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GP22 to showcase and explore the future of general practice


Morgan Liotta


18/11/2022 4:15:42 PM

The conference’s third plenary aims to provide positive insights on what GPs can expect in the coming years – and what they can achieve.

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The session will highlight GPs’ contributions to their communities, and the ways in which they adapt to meet the diverse needs of patients.

‘GPs do more than expected – and CAN do more in the future.’
 
Associate Professor Chris Hogan, from the University of Melbourne’s Department of General Practice, is referring to the theme of an upcoming GP22 session he is co-presenting, ‘GPs do more than expected and could do more in the future’.
 
‘As GPs, we often undervalue our achievements,’ he told newsGP.
 
‘GPs do a wonderful job and have a major role in the health of our community.

‘This plenary will give us the evidence to proudly advocate for general practice to each other, to our medical colleagues, to our patients, and to politicians.’
 
RACGP Rural Chair Dr Michael Clements, Kimberley Aboriginal Medical Service Director Dr Lorraine Anderson, and Newcastle University Conjoint Associate Professor Joachim Sturmberg will also join Associate Professor Hogan as co-presenters of the plenary.
 
‘We will describe the incredibly complex tasks that GPs regularly do, including tasks that are beyond most people’s expectation or appreciation – even of the GPs themselves,’ Associate Professor Hogan said.
 
‘These tasks vary according to the context we practice in, varying according to the needs and available resources.’
 
The panel will also describe the complexity of and differences between disease, illness and management, and examine GPs’ important connection to health systems and communities – urban, rural and remote – and how practice is adapted to the needs of their communities.

‘This plenary is atypical in that the vast majority of the information will be published on the [GP22] app and be available well before the presentation, so that we can discuss at the plenary,’ Associate Professor Hogan said.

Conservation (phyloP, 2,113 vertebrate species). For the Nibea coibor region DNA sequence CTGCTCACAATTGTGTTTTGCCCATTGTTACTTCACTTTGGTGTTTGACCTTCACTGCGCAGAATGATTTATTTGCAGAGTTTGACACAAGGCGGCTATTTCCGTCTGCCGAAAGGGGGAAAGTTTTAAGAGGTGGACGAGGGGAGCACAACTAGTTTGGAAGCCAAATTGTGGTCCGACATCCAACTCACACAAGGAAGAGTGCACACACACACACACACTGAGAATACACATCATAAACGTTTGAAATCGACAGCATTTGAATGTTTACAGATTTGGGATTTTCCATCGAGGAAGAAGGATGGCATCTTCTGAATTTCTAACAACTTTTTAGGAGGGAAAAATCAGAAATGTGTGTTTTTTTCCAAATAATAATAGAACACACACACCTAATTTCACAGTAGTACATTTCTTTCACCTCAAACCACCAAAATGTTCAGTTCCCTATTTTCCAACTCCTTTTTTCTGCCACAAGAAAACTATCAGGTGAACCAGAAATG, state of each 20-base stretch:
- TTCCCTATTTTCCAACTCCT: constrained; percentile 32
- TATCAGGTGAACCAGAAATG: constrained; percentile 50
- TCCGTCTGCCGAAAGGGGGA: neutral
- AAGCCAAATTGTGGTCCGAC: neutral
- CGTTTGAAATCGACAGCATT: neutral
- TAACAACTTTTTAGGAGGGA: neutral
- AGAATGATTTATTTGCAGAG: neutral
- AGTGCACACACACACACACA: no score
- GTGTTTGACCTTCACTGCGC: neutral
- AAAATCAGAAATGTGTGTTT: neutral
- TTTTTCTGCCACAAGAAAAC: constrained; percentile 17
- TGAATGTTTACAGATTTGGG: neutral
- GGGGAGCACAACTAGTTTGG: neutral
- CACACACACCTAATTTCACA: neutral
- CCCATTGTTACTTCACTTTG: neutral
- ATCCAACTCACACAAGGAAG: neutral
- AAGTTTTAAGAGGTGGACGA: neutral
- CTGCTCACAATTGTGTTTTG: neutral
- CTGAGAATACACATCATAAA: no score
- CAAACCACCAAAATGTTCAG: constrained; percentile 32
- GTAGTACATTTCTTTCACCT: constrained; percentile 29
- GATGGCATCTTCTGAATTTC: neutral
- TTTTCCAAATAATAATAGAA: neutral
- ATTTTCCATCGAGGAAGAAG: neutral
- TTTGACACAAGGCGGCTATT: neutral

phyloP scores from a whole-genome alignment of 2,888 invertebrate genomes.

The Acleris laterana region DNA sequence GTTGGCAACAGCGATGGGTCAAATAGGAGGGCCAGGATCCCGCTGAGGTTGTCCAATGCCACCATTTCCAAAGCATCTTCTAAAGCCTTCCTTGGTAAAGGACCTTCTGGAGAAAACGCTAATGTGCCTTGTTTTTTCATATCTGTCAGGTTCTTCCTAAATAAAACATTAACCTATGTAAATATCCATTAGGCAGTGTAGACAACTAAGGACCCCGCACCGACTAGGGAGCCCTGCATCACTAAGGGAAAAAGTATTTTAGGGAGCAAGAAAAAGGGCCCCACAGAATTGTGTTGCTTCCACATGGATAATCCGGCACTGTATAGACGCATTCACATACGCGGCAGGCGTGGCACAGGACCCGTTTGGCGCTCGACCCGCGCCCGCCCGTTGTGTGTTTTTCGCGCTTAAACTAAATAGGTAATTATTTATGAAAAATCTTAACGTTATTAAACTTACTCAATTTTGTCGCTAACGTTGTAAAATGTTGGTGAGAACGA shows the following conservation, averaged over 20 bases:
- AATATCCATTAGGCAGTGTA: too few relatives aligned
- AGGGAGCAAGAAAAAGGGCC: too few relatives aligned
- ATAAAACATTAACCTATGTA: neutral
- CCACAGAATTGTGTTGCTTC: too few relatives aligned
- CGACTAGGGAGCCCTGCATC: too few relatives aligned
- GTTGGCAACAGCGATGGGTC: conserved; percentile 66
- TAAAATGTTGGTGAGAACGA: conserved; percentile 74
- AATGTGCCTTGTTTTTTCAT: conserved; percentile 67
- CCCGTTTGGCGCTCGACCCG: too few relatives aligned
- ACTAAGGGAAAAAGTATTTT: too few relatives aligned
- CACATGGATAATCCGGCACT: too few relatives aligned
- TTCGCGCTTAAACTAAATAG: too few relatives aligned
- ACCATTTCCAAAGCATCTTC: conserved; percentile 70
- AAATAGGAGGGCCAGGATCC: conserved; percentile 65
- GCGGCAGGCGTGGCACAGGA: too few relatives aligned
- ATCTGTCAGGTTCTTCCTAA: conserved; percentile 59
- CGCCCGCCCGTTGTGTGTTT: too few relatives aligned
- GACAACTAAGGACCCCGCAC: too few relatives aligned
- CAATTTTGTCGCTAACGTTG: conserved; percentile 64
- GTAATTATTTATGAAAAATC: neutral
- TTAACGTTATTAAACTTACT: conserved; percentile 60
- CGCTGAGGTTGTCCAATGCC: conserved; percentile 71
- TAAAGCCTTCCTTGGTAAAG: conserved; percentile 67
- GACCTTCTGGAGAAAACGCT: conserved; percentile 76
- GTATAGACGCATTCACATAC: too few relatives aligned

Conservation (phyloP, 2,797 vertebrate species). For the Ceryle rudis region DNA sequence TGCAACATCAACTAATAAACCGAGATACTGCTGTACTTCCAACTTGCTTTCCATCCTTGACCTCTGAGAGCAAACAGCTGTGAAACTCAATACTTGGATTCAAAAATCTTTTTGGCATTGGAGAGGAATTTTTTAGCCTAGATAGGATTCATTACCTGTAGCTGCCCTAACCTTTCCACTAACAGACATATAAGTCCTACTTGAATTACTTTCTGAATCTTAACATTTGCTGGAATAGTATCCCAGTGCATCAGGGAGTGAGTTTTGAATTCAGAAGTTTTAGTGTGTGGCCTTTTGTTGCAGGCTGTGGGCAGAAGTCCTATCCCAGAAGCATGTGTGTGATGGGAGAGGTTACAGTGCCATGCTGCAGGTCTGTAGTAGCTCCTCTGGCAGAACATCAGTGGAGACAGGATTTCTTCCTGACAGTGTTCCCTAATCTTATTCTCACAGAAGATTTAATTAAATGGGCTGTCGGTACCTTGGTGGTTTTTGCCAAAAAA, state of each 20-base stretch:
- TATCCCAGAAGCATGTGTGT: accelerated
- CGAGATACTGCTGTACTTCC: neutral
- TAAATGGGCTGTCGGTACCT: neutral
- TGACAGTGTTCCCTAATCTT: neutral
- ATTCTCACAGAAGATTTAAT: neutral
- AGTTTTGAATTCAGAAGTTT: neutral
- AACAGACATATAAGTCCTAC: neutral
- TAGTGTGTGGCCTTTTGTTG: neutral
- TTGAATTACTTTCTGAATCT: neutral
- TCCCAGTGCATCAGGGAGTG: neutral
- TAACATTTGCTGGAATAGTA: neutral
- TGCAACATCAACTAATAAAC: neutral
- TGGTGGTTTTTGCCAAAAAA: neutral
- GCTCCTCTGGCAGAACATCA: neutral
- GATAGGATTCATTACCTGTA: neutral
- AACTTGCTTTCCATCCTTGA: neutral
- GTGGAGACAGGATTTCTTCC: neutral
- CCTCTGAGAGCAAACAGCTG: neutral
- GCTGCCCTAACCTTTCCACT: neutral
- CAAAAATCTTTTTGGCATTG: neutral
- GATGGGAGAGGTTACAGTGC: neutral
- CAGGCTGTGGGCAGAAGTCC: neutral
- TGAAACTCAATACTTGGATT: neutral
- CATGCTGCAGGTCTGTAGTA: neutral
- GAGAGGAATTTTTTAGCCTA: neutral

Attendees will be asked to ‘identify a future without the chains that currently bind us’ to fuel a panel discussion, followed by a Q&A session.
 
Often sharing words of wisdom and personal experiences spanning his general practice career, Associate Professor Hogan knows the value of not only teaching, but learning, and hopes the plenary session will involve both.
 
‘The best part of these events is the opportunity to meet colleagues who are both new and old friends; to put a face to the names in our college and to learn and share so much,’ he said.
 
‘This topic is important because we are now able to describe what GPs do, and do well, in a variety of different settings and locations.
 
‘We can now explain why other health professionals who follow standard protocols can never replace GPs. We can also identify the barriers that reduce GPs effectiveness – not just funding.

‘These themes give us not only hope for the present and the future but give us a path to follow.’
 
The third plenary session at GP22 is from 9.00 – 10.00 am, Sunday 27 November, and will be available for digital attendees after the in-person conference has finished. Full program details are available on the GP22 website.
 
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